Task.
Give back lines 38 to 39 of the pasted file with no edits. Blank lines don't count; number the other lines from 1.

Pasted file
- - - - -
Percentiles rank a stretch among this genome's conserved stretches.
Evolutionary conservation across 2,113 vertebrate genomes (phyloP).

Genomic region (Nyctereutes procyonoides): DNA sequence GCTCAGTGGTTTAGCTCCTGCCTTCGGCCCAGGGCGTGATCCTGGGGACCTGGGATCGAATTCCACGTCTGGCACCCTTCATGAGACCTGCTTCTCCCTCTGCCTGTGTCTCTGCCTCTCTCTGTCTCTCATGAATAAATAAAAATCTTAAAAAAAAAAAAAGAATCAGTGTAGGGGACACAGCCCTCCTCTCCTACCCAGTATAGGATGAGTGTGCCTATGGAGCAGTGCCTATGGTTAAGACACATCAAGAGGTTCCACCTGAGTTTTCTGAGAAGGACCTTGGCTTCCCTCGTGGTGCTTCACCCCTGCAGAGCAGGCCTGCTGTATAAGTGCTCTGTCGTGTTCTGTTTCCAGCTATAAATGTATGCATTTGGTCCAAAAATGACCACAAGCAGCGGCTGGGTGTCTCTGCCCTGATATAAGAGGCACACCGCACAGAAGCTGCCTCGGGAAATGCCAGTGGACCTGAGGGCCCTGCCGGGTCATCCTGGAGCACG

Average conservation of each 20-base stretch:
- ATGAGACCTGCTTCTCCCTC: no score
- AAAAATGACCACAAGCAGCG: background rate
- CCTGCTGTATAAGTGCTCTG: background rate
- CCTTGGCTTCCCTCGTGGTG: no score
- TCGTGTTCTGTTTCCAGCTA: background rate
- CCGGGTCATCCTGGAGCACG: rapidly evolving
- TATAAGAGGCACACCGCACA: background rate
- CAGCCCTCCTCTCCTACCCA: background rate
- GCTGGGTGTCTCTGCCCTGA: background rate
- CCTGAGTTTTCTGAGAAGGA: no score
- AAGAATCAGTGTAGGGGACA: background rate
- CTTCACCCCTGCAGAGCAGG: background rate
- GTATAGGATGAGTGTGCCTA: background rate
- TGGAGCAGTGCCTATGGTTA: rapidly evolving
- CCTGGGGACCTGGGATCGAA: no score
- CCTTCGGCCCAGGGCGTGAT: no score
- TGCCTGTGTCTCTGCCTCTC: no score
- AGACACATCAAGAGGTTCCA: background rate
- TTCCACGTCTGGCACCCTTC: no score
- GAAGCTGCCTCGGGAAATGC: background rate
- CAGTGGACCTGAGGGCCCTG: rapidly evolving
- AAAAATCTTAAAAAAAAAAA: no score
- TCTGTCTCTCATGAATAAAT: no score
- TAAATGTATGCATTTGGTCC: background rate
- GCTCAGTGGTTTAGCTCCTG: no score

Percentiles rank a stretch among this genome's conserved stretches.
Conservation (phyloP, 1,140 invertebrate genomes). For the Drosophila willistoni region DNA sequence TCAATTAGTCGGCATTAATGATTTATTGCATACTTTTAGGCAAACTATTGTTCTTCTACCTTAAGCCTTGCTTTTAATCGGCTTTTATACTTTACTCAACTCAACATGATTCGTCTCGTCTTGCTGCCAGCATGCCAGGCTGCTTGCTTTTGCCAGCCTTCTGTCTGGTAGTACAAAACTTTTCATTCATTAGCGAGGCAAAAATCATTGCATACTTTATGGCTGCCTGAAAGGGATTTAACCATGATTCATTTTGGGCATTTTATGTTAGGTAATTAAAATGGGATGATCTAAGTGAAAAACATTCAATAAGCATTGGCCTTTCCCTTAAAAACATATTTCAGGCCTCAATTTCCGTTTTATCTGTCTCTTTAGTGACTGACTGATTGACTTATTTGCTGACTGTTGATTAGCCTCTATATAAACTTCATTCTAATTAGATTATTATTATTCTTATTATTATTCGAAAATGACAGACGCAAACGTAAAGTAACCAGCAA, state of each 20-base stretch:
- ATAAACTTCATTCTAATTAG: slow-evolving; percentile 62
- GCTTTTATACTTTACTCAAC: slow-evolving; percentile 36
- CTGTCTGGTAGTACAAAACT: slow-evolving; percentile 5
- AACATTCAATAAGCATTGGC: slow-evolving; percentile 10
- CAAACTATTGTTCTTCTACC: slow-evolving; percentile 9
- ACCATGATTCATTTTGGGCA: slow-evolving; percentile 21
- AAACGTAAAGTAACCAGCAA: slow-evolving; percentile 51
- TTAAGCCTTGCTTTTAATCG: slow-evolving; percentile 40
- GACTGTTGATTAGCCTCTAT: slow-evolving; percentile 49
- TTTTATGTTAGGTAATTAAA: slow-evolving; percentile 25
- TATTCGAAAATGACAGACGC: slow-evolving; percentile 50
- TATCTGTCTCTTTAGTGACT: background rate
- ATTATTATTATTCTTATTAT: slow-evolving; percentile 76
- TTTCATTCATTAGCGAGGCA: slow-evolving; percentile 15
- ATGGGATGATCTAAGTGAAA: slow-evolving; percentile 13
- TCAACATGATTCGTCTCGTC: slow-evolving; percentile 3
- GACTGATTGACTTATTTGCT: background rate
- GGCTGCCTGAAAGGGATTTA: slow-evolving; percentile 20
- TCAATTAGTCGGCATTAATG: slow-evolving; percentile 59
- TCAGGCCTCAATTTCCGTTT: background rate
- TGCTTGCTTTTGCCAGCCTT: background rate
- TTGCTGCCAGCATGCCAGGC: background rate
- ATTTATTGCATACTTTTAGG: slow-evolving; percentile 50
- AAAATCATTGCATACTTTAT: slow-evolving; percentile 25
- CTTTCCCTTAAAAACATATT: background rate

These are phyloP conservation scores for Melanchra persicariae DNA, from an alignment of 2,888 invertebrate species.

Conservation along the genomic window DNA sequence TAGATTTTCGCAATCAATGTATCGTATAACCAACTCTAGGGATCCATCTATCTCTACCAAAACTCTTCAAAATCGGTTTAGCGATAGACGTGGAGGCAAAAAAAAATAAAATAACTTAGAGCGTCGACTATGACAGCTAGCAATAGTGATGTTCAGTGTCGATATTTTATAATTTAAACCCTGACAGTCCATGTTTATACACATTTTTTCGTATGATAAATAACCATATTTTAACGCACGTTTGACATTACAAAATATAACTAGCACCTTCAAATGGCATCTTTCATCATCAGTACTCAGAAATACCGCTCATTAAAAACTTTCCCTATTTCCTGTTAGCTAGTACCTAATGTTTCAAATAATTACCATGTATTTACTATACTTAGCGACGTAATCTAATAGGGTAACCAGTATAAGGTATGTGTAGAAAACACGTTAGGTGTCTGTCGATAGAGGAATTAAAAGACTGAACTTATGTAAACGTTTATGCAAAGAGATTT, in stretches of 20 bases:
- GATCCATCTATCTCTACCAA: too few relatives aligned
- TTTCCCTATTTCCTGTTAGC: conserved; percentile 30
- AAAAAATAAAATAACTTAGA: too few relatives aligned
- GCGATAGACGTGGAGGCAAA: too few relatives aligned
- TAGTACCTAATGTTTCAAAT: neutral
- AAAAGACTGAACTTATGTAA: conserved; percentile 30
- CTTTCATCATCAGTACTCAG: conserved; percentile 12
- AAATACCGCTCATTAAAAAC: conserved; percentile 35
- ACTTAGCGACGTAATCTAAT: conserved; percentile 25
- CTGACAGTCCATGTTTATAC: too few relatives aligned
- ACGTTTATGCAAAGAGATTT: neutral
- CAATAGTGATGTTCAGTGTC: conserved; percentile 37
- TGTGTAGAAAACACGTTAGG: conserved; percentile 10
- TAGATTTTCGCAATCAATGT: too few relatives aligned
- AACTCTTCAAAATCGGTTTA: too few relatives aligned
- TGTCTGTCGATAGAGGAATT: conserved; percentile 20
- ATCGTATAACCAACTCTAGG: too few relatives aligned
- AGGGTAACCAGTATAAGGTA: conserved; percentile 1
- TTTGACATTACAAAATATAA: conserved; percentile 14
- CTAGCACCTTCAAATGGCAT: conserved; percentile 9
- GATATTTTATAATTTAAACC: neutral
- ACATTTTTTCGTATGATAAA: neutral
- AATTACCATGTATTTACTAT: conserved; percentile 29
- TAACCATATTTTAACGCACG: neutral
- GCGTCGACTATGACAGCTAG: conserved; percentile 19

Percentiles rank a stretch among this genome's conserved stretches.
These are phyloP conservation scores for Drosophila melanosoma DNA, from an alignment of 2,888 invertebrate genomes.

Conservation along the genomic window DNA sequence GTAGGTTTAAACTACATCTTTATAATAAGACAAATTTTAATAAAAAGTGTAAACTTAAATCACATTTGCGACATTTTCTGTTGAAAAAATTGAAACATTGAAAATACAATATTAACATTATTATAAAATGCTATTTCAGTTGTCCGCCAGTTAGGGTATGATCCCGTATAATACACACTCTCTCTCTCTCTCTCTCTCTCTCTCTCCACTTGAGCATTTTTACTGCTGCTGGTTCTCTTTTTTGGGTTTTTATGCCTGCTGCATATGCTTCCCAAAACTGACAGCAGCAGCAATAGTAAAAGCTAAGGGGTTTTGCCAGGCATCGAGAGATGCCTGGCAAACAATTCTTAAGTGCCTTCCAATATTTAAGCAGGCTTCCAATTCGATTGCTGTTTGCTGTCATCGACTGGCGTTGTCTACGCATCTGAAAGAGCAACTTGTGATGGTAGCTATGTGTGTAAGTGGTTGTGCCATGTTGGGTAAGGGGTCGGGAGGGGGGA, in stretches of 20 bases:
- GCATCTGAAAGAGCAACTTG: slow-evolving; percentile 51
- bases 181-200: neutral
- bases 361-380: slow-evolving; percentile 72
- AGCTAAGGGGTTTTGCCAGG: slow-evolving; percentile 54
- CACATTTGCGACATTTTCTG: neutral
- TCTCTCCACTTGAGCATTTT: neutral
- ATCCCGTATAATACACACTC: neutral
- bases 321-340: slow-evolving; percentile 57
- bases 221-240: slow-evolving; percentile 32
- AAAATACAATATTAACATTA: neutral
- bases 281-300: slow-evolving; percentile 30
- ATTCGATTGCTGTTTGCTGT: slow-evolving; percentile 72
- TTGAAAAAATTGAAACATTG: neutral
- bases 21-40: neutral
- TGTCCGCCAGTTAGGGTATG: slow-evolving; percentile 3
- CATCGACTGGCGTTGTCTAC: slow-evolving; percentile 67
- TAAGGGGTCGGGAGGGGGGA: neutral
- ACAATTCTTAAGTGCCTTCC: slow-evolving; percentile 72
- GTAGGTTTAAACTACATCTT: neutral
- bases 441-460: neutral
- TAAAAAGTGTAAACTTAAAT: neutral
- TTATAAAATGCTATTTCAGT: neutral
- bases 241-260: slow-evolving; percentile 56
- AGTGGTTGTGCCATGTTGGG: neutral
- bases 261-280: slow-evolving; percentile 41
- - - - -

- AAACGTAAAGTAACCAGCAA: slow-evolving; percentile 51
- TTAAGCCTTGCTTTTAATCG: slow-evolving; percentile 40